By Kristin Kalning
Vinjeru Mumba had heard a lot about TV white space (TVWS) technology, which uses unused broadcasting frequencies to deliver broadband access. So in late March, he joined 21 others in Lilongwe, Malawi for a TVWS training and simulation.
“The training I received was such an eye-opener, and there is much more to learn,” said Mumba, the National IT Coordinator for SOS Children’s Villages in Malawi, “It has brought me a lot of ideas that can now be achieved that were not previously possible. All in all, this is a great technology.”
TVWS, called “Super Wi-Fi,” is garnering buzz for its ability to travel long distances and penetrate obstacles like trees and walls. Nine NetHope member organizations – SOS Children’s Villages, Action Aid, Concern, Oxfam, Plan International, Save the Children, Water Aid, and World Vision – sent representatives to Lilongwe for the exercise.
The goal of the training and simulation was to introduce TVWS technology as part of a standard kit in disaster response, and build capacity among NGO ICT staff in Malawi. It was coordinated by Microsoft TVWS service provider C3, and taught by Adaptrum, which makes TVWS base stations and other equipment.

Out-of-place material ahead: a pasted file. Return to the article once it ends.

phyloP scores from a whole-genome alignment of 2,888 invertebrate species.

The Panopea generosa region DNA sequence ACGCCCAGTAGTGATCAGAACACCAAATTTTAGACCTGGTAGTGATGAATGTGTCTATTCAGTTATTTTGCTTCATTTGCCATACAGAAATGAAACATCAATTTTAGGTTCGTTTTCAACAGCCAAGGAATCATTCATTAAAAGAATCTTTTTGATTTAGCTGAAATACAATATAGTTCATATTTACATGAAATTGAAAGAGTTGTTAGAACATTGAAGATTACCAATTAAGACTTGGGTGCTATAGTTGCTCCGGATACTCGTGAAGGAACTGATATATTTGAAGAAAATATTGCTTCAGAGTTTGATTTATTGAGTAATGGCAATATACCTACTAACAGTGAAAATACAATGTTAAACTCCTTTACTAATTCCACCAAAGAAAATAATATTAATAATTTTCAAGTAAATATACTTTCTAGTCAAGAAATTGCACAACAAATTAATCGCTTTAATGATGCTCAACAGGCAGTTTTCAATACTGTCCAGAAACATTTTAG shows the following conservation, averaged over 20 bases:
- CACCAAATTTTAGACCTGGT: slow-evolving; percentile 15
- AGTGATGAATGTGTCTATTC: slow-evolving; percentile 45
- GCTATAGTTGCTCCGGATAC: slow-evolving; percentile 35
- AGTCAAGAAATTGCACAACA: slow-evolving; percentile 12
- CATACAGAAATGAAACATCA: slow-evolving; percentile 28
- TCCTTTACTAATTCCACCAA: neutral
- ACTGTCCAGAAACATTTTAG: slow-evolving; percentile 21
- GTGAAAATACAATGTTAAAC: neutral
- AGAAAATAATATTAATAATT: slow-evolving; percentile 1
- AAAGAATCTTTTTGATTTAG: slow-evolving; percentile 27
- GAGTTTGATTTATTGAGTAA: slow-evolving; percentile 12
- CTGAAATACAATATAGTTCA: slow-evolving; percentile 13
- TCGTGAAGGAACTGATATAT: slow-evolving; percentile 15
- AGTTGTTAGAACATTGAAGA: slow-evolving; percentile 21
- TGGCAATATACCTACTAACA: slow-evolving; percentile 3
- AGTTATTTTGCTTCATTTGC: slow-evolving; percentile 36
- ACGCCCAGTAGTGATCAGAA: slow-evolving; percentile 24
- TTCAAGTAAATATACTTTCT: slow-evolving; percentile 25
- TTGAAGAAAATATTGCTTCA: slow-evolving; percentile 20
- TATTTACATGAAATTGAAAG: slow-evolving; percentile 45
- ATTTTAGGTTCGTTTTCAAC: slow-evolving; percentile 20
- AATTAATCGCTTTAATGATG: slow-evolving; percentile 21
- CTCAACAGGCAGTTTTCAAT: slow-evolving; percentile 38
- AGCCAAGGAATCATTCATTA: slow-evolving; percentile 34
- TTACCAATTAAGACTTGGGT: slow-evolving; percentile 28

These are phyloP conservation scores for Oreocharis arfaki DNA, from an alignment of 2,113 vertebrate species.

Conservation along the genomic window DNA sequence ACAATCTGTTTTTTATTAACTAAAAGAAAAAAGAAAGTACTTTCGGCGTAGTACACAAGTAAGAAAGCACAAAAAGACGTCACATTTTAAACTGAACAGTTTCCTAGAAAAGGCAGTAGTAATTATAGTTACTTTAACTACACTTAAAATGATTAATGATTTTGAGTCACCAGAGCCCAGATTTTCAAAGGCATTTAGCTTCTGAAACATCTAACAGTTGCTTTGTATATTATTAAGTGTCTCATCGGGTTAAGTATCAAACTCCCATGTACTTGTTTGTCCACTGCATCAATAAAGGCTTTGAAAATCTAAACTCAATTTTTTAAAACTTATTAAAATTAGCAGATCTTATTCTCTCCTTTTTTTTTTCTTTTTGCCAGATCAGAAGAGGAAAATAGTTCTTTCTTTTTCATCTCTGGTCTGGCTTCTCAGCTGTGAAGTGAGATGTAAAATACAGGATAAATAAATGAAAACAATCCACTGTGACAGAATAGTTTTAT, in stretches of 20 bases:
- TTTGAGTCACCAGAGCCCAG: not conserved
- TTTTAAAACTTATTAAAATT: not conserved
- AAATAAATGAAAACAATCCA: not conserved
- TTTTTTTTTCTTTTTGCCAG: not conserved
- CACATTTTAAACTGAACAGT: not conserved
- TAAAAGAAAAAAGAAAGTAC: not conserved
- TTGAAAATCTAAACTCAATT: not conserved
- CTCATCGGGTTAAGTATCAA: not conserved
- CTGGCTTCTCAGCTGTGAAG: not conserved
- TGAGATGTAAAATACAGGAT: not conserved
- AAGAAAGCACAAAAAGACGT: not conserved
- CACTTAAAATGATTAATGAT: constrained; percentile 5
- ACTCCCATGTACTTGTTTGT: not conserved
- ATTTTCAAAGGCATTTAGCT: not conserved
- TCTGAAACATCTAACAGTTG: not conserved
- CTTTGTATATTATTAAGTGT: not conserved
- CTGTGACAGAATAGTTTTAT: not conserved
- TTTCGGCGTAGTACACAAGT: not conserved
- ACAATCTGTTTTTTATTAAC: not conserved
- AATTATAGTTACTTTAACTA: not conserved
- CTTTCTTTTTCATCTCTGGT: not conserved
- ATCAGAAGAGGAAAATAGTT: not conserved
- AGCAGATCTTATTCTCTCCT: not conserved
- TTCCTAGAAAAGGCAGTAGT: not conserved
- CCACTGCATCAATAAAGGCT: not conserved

Students first learned the nuts and bolts of TVWS, which is ideal for reaching off-the-grid locations, and potentially, as a quick and affordable means to establish connectivity in an emergency setting.
After two days in the classroom, students moved into a simulation exercise – configuring the equipment, lining it up, installing it, and providing connectivity. For Mumba, this was the highlight: “My favorite part was the designing of the network, and the practical part, to see how it works.”
After the simulation came a mini-test, and then a certificate for participation. “The training and simulation exercise were amazing, and participants were very enthusiastic about the potential for reaching poor, underserved regions – which is where many NGOs operate," said Isaac Kwamy, NetHope's Director of Global Programs for Disaster Preparedness and Response.
Several of the trained technicians will be added to the NetHope Emergency Response Deployment roster. And if there’s an actual disaster? “The training made it clear that TVWS can be one more solution for establishing rapid connectivity after a disaster. And now we have an even bigger roster of qualified technicians to draw upon,” said Kwamy.
The training and simulation exercise went so smoothly that NetHope, in partnership with Microsoft, will also pre-position two TVWS kits at the United Nations Humanitarian Response Depot warehouse in Dubai for possible use in future emergencies.
As for Mumba, he’s sold on TVWS. “In my opinion, I think the technology will make a big difference in the country by connecting the rural areas that do not have internet or affordable internet connection,” he said.
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